Updated: May 14
by Ella Westlake | May 13th, 2021
Vertical farms are challenging the unsustainable ways our food is traditionally produced and supplied. Urban Oasis, a vertical farming start-up in Stockholm, Sweden, is aiming “to bring healthy, affordable and sustainable food to the many people”, but can this young industry deliver on its vision?
The unsustainability of traditional farming
Agriculture, and its rapid expansion, is having a dramatic impact on the environment. It is one of the largest contributors to climate change, accounting for 26% of global greenhouse gas emissions. Biodiversity is being threatened as 50% of the world’s habitable land is being used for agriculture; it is listed as the key threat to 24,000 of the 28,000 species threatened with extinction on the IUCN Red List. Our freshwater supplies, both below ground aquifers and above ground resources, are being overused and polluted. The gap between the natural resources available and the rate at which they are being consumed will only increase as the world population is estimated to reach 9.7 billion by 2050. Our World in Data provides an infographic summary below, highlighting the key changes that are needed.
The global nature of the food system is also harmful to the environment, with extended supply chains and ‘food miles’ accounting for 18% of the industry’s greenhouse gas emissions. This will be exacerbated by the mass migration of people into cities: the urban population will increase to 68% by 2050. The COVID 19 pandemic and the resulting closure of borders and airspace have also highlighted the fragile nature of the global food supply chain. The interlinked issues of environmental damage, increasing food insecurity and deficits in the global supply chain have inspired agricultural technology companies to implement alternative farming techniques. One of these solutions is vertical farming, which has already been implemented globally by several different companies.
What is indoor vertical farming?
Indoor vertical farming uses technology to grow crops in a vertical shelf-like structure. The system of hydroponics and aeroponics replaces soil with water and circulates the nutrient-rich water used, which increases water efficiency up to 97% as compared to traditional farming. The controlled nature of the system also means that the crops are free from pesticides. LED lighting is used as an alternative to natural sunlight and can be manipulated to provide the optimal conditions for plant growth. The shelf-like structure of vertical farms maximizes output; the crops grown in the equivalent of a one-acre plot in a vertical farm would require 275 acres using traditional farming methods. Replacing conventional farms with vertical farms would reduce energy consumption, as well as increase global food production, which could help combat food insecurity. Vertical farms are also able to be more productive, as the controlled system, often using advanced AI techniques, optimises yields and allows crops to be harvested all year round. Locating vertical farms close to, or even within, urban centres improves the freshness of crops as the technology ensures that crops are picked at the optimal time and supply chains are as short as possible.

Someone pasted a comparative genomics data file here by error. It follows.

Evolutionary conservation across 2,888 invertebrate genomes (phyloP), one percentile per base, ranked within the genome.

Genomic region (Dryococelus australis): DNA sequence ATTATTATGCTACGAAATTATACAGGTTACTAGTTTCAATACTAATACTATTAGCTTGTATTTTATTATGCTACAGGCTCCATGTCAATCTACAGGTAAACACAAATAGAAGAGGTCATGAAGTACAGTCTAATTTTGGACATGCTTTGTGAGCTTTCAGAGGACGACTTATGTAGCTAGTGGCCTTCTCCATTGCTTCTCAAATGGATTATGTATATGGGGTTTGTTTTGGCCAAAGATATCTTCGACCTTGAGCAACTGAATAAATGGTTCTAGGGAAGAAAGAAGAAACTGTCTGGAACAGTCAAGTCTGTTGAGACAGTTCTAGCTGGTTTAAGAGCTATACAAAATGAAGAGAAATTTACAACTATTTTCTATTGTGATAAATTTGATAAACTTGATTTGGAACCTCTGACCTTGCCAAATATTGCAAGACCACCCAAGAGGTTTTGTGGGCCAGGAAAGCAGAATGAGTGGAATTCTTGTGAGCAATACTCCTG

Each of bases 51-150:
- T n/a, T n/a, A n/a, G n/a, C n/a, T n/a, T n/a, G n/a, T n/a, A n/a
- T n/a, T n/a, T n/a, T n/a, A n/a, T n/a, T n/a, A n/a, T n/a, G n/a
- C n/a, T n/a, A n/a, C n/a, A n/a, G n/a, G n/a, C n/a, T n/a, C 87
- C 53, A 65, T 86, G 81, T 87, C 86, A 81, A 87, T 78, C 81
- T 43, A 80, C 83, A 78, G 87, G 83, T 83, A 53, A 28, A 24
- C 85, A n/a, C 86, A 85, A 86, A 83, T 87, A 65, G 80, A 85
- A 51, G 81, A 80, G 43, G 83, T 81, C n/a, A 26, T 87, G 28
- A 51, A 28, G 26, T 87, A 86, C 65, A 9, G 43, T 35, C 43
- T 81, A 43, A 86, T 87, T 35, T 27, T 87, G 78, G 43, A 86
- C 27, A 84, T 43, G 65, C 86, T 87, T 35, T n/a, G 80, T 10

Urban Oasis’ vertical farm. Photograph: Agritecture
Urban Oasis – vertical farming in the heart of Stockholm
Urban Oasis, a vertical farming company in Stockholm, was started in 2017 by a group of friends who were inspired to find a way of growing food locally and sustainably. They were also motivated to develop a farming technique that would enable them to grow crops all year round, as Sweden’s short harvesting period makes it dependent on imports from Southern Europe. Urban Oasis’ farm is situated underground in Liljeholmen, in central Stockholm, and their produce is already being sold in stores. The hyper-local nature of their farm reduces transportation emissions, and has also garnered a positive response from the local community, who are excited to buy crops made right in their basements.
The hyper-local focus was therefore a good way to raise awareness, but as the Marketing Director of the company, Johanna Öhlén Meschke explains, as they expand they will need to build larger facilities, still local, but not hyper-local. When expanding to places outside of Stockholm they will place their farms close to logistic centres to minimise the use of ‘cold storage transportation’ in order to fulfil their promise to sustainability. Their vision is to “to bring healthy, affordable and sustainable food to the many people”, so their focus is not only on sustainability but also on accessibility. As Johanna Öhlén Meschke affirms, the most important goal is to make a large positive impact, which is only possible if you offer cost-competitive produce affordable to everyone.
This raises one of the limitations often raised by critics, namely the profitability of the sector. The high initial investment, high running costs and need for specialized labour, raises financial concerns for the future of vertical farming as it makes it difficult for vertical farms to compete with the price of produce from traditional farms.
Johanna Öhlén Meschke therefore explains that their new MegaFarm, which has already raised US$1.2 million in investment, is only the “middle step of their real vision”, because they need to move to an even greater scale in order to reach “price parity” with crops imported from traditional farms abroad. The new MegaFarm, which had its first harvest just this week, will also allow the company to expand to other food commodities. Currently Urban Oasis, and most vertical farming start-ups like them, are only producing leafy greens and herbs, which will not by themselves solve the increasing food insecurity in the world, limiting their calorific impact.
Being a very young industry, the whole sector is constantly learning what is feasible within the system and limits of the technology as well as what works commercially. Johanna Öhlén Meschke describes the process as a “learning journey with the customers”. The vertical farming sector is constantly evolving technologically, both within the vertical farms, as well as the suppliers, such as for LEDs, who are innovating on their part and finding ways to become even more energy efficient. Johanna Öhlén Meschke affirms that this gives hope that they will be able to expand to a wider range of produce in the future.